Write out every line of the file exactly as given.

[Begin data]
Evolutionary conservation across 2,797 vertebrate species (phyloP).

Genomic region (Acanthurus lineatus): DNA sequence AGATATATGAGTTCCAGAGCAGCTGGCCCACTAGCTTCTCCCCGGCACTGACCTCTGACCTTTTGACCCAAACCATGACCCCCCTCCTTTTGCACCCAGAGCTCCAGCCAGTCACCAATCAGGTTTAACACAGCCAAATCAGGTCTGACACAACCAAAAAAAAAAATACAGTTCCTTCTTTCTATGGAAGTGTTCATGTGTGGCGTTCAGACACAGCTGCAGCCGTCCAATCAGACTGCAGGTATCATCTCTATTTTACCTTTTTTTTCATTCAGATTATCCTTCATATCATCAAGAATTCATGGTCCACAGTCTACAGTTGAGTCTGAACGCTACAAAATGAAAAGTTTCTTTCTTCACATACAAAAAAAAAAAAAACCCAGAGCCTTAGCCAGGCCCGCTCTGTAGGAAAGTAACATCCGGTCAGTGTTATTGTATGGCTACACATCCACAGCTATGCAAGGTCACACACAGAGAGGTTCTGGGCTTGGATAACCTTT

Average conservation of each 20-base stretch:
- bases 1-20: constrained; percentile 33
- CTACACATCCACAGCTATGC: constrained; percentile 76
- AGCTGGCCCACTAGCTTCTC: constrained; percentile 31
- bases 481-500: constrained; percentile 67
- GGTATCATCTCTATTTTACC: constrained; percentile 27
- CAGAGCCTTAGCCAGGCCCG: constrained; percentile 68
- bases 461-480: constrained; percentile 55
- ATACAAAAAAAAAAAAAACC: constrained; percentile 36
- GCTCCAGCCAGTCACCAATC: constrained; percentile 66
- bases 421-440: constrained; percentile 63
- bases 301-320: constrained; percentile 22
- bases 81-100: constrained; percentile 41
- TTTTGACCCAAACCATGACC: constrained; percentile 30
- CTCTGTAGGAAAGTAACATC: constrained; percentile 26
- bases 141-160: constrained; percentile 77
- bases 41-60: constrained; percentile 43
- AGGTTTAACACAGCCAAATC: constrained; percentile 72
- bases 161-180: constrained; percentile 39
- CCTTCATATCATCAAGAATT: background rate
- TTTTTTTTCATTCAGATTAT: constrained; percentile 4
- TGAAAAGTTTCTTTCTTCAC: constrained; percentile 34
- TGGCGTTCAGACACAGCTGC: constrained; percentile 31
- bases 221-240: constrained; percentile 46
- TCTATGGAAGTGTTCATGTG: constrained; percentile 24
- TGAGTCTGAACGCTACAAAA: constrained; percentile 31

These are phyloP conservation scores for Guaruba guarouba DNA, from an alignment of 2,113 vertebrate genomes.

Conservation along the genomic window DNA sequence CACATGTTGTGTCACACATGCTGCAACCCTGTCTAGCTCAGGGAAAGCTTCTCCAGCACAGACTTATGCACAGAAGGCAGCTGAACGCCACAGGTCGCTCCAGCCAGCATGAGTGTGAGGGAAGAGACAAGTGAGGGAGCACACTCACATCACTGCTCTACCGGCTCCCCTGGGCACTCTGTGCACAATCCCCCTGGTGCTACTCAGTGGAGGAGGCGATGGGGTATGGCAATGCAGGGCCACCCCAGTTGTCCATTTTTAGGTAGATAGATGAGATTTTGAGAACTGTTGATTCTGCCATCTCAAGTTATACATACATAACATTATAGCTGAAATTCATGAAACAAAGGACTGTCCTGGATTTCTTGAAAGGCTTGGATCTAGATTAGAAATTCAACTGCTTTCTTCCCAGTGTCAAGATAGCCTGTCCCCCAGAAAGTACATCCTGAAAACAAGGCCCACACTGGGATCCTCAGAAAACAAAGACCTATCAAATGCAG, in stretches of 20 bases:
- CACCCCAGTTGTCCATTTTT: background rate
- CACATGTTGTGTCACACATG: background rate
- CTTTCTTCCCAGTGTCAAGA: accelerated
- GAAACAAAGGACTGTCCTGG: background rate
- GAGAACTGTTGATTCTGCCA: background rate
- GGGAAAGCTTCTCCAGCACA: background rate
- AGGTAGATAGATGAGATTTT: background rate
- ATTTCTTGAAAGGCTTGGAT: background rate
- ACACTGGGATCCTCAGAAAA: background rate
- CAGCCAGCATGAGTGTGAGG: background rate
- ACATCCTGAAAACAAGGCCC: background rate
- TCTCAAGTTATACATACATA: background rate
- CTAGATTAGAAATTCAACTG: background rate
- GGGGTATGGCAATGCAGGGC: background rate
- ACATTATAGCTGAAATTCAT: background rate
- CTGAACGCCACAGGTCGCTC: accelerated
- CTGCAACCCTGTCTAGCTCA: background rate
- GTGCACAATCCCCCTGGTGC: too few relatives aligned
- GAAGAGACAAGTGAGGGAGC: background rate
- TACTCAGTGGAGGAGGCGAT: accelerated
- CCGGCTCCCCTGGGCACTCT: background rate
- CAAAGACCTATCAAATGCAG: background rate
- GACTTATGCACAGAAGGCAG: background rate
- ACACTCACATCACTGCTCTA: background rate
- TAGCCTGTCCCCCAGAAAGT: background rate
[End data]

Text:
Evolutionary conservation across 2,797 vertebrate species (phyloP).

Genomic region (Acanthurus lineatus): DNA sequence AGATATATGAGTTCCAGAGCAGCTGGCCCACTAGCTTCTCCCCGGCACTGACCTCTGACCTTTTGACCCAAACCATGACCCCCCTCCTTTTGCACCCAGAGCTCCAGCCAGTCACCAATCAGGTTTAACACAGCCAAATCAGGTCTGACACAACCAAAAAAAAAAATACAGTTCCTTCTTTCTATGGAAGTGTTCATGTGTGGCGTTCAGACACAGCTGCAGCCGTCCAATCAGACTGCAGGTATCATCTCTATTTTACCTTTTTTTTCATTCAGATTATCCTTCATATCATCAAGAATTCATGGTCCACAGTCTACAGTTGAGTCTGAACGCTACAAAATGAAAAGTTTCTTTCTTCACATACAAAAAAAAAAAAAACCCAGAGCCTTAGCCAGGCCCGCTCTGTAGGAAAGTAACATCCGGTCAGTGTTATTGTATGGCTACACATCCACAGCTATGCAAGGTCACACACAGAGAGGTTCTGGGCTTGGATAACCTTT

Average conservation of each 20-base stretch:
- bases 1-20: constrained; percentile 33
- CTACACATCCACAGCTATGC: constrained; percentile 76
- AGCTGGCCCACTAGCTTCTC: constrained; percentile 31
- bases 481-500: constrained; percentile 67
- GGTATCATCTCTATTTTACC: constrained; percentile 27
- CAGAGCCTTAGCCAGGCCCG: constrained; percentile 68
- bases 461-480: constrained; percentile 55
- ATACAAAAAAAAAAAAAACC: constrained; percentile 36
- GCTCCAGCCAGTCACCAATC: constrained; percentile 66
- bases 421-440: constrained; percentile 63
- bases 301-320: constrained; percentile 22
- bases 81-100: constrained; percentile 41
- TTTTGACCCAAACCATGACC: constrained; percentile 30
- CTCTGTAGGAAAGTAACATC: constrained; percentile 26
- bases 141-160: constrained; percentile 77
- bases 41-60: constrained; percentile 43
- AGGTTTAACACAGCCAAATC: constrained; percentile 72
- bases 161-180: constrained; percentile 39
- CCTTCATATCATCAAGAATT: background rate
- TTTTTTTTCATTCAGATTAT: constrained; percentile 4
- TGAAAAGTTTCTTTCTTCAC: constrained; percentile 34
- TGGCGTTCAGACACAGCTGC: constrained; percentile 31
- bases 221-240: constrained; percentile 46
- TCTATGGAAGTGTTCATGTG: constrained; percentile 24
- TGAGTCTGAACGCTACAAAA: constrained; percentile 31

These are phyloP conservation scores for Guaruba guarouba DNA, from an alignment of 2,113 vertebrate genomes.

Conservation along the genomic window DNA sequence CACATGTTGTGTCACACATGCTGCAACCCTGTCTAGCTCAGGGAAAGCTTCTCCAGCACAGACTTATGCACAGAAGGCAGCTGAACGCCACAGGTCGCTCCAGCCAGCATGAGTGTGAGGGAAGAGACAAGTGAGGGAGCACACTCACATCACTGCTCTACCGGCTCCCCTGGGCACTCTGTGCACAATCCCCCTGGTGCTACTCAGTGGAGGAGGCGATGGGGTATGGCAATGCAGGGCCACCCCAGTTGTCCATTTTTAGGTAGATAGATGAGATTTTGAGAACTGTTGATTCTGCCATCTCAAGTTATACATACATAACATTATAGCTGAAATTCATGAAACAAAGGACTGTCCTGGATTTCTTGAAAGGCTTGGATCTAGATTAGAAATTCAACTGCTTTCTTCCCAGTGTCAAGATAGCCTGTCCCCCAGAAAGTACATCCTGAAAACAAGGCCCACACTGGGATCCTCAGAAAACAAAGACCTATCAAATGCAG, in stretches of 20 bases:
- CACCCCAGTTGTCCATTTTT: background rate
- CACATGTTGTGTCACACATG: background rate
- CTTTCTTCCCAGTGTCAAGA: accelerated
- GAAACAAAGGACTGTCCTGG: background rate
- GAGAACTGTTGATTCTGCCA: background rate
- GGGAAAGCTTCTCCAGCACA: background rate
- AGGTAGATAGATGAGATTTT: background rate
- ATTTCTTGAAAGGCTTGGAT: background rate
- ACACTGGGATCCTCAGAAAA: background rate
- CAGCCAGCATGAGTGTGAGG: background rate
- ACATCCTGAAAACAAGGCCC: background rate
- TCTCAAGTTATACATACATA: background rate
- CTAGATTAGAAATTCAACTG: background rate
- GGGGTATGGCAATGCAGGGC: background rate
- ACATTATAGCTGAAATTCAT: background rate
- CTGAACGCCACAGGTCGCTC: accelerated
- CTGCAACCCTGTCTAGCTCA: background rate
- GTGCACAATCCCCCTGGTGC: too few relatives aligned
- GAAGAGACAAGTGAGGGAGC: background rate
- TACTCAGTGGAGGAGGCGAT: accelerated
- CCGGCTCCCCTGGGCACTCT: background rate
- CAAAGACCTATCAAATGCAG: background rate
- GACTTATGCACAGAAGGCAG: background rate
- ACACTCACATCACTGCTCTA: background rate
- TAGCCTGTCCCCCAGAAAGT: background rate